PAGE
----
Macy's vs. Gimbels: During the famed department-store rivalry in the 1960s and '70s, Gimbels – using a Polaroid camera with a telephoto lens – took snapshots of Macy's shoppers' credit cards as they paid at the register to steal customers. Did Gimbels tell Macy's? No. But Macy's found out through an anonymous whistleblower; Gimbels lost face and went out of business in 1986.
New York City garbage strike: Boy, the streets sure stank of garbage when the sanitation workers walked out in 1968. Teamsters leaders sped up talks the old-fashioned way – they woke up city negotiators each morning with one trash can thrown through a living room window, with two trash cans on off-days and three on weekends. When all else failed, they took a baseball bat to Mayor John Lindsay's office and asked him if he wanted to step outside.
New England Patriots: Uh, duh.
Ask The Slouch
Q. Agent Drew Rosenhaus terminated his relationship with Antonio Brown until the free-agent wide receiver seeks help. Exactly what type of help? (Ron Kirkpatrick; Chicago)
A. Frankly, I thought Brown might end his relationship with Rosenhaus until ITAL he END ITAL got help.
Q. Are the regular LSU boosters annoyed they were not invited to personally hand out cash to the players in the Superdome after the championship win? (Mike Soper; Washington, D.C.)
A. Nah, that was scheduled for the Red Lobster in Baton Rouge the following afternoon.
Q. Given their history, would it count toward diversity if the Cleveland Browns hired their first competent coach? (Rich Tucker; Falls Church, Va.)
A. We may never find out.
Q. Would MLB have considered managing the Mets punishment enough for Carlos Beltran's role in the Astros cheating scandal? (Stuart Gavurin; Vienna, Va.)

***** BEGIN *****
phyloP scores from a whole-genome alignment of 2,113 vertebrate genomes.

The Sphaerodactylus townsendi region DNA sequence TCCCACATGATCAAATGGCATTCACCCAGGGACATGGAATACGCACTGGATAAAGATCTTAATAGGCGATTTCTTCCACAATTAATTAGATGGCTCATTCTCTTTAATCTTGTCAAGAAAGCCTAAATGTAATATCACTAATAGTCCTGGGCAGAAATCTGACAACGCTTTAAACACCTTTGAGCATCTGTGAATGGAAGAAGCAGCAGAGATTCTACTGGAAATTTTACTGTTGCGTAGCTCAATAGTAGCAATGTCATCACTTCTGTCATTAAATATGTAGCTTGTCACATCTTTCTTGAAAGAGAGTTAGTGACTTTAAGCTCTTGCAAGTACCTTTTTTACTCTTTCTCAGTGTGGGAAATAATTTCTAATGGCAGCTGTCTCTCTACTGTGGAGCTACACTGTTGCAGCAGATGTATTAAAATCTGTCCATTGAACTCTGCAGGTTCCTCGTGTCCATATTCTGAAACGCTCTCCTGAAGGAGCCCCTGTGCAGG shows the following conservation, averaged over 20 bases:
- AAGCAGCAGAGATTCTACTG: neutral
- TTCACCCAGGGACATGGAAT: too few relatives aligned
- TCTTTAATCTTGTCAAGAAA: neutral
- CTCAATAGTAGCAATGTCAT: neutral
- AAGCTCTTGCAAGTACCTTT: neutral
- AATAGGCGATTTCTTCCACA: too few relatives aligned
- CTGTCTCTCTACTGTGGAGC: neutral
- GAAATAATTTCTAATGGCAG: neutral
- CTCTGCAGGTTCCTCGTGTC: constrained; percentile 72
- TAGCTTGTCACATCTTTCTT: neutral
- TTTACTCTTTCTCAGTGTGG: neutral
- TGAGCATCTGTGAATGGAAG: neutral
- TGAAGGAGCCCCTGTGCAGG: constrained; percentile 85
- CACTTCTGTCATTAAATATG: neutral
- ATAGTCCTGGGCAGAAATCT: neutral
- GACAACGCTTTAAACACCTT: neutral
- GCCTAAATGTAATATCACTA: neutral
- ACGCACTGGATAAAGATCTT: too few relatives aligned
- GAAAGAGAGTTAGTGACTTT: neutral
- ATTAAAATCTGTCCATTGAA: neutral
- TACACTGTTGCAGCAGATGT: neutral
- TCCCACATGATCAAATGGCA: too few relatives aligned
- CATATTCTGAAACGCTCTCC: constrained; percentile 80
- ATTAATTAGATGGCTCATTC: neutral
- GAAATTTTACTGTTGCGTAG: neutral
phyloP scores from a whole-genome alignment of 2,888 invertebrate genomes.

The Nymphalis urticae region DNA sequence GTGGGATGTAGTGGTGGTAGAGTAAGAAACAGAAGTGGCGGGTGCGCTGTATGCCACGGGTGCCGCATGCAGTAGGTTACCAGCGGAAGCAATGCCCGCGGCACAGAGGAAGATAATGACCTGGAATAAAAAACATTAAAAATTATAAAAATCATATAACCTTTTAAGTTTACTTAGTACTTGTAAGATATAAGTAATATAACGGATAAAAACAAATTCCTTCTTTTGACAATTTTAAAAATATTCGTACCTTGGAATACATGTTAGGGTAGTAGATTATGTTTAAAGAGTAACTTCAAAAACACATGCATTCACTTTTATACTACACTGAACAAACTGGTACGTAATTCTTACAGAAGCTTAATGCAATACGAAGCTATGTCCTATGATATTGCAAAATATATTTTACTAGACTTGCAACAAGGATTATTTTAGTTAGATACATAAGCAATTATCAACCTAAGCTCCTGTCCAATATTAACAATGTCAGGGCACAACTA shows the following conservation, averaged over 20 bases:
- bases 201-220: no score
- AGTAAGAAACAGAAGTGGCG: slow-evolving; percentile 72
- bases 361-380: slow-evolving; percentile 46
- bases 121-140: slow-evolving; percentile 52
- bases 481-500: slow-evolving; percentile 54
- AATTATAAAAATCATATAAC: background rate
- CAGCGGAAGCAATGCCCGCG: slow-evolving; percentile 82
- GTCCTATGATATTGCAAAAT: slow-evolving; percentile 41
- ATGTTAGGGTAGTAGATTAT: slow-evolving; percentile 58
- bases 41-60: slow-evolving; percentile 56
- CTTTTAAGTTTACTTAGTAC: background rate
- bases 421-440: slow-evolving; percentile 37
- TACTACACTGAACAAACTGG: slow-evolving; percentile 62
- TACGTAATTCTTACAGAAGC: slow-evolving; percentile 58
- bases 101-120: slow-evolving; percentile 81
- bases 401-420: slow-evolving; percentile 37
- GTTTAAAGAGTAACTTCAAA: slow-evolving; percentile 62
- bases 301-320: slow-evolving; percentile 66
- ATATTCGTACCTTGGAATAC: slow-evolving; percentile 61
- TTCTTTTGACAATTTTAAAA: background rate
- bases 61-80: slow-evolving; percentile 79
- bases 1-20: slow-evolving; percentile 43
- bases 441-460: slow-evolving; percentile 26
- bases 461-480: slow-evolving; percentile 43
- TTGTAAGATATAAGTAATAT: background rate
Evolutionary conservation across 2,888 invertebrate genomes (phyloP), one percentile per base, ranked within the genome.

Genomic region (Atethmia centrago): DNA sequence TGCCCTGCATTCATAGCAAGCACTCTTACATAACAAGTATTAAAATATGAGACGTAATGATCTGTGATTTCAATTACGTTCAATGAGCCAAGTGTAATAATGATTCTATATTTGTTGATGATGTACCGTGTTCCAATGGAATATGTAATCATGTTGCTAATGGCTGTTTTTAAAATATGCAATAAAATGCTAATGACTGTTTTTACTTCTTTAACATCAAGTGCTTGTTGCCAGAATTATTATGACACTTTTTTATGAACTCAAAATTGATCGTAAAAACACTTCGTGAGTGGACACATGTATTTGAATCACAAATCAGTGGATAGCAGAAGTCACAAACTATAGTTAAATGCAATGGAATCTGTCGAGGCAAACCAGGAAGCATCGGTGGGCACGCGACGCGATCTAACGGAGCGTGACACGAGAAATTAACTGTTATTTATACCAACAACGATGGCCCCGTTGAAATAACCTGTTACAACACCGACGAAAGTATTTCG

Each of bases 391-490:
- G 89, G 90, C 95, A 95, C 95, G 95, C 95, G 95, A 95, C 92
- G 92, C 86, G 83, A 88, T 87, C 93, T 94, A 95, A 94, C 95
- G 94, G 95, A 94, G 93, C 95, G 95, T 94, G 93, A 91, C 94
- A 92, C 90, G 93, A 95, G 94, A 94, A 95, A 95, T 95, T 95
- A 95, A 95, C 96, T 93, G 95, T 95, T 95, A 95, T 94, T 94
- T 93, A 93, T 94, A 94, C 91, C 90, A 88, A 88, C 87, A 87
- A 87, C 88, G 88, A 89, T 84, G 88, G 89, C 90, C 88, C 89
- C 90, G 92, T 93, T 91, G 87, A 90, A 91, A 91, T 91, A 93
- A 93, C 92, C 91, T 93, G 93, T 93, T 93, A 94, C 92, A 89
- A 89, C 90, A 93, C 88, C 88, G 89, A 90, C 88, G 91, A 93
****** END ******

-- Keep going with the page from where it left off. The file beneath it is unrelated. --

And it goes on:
A. Pay the man, Shirley.
You, too, can enter the $1.25 Ask The Slouch Cash Giveaway. Just email firstname.lastname@example.org and, if your question is used, you win $1.25 in cash!
- In a week that is in large part about being thankful for the good things we are fortunate to have in life, Texans’ fans can have an extra helping of glee. After three years of enduring an absolute turkey of a franchise, it is certainly a football blessing to have the Texans gobble up three straight wins to get to 6-4 and make it a legitimately big game Sunday versus 7-3 Jacksonville at NRG Stadium.
Should the Texans beat the Jaguars for a second time, they sweep the season series and take over first place in the AFC South. Raise your hands if back in early September you had this as a likely scenario. Hands down liars! With six more games to play after Sunday it’s not as if the Texans clinch the division with a win, but it clearly positions them to take the division and go from last to first as the Jaguars did from 2021 to last season. Among the Texans’ final six games, only Cleveland is an opponent currently with a winning record. The Broncos have won four in a row to enter the wild card race at 5-5, but that game is in Houston. Then the Texans play at the offensively impotent Jets and the dead in the water Titans. The Deshaun Watson-less Browns are here Christmas Eve before the Texans get their second game with the Titans, ahead of the season finale at the presently 5-5 Colts. That is a very favorable schedule. With a win over the Jags Sunday, the Texans finishing 11-6 becomes very plausible. That would force the Jaguars to win five of their final six games, which include playing at Cleveland and a home date vs. the Ravens. Jacksonville’s other four games project as wins: home games vs. the no-Joe Burrow Bengals and the horrible Panthers, road games at Tampa Bay and Tennessee.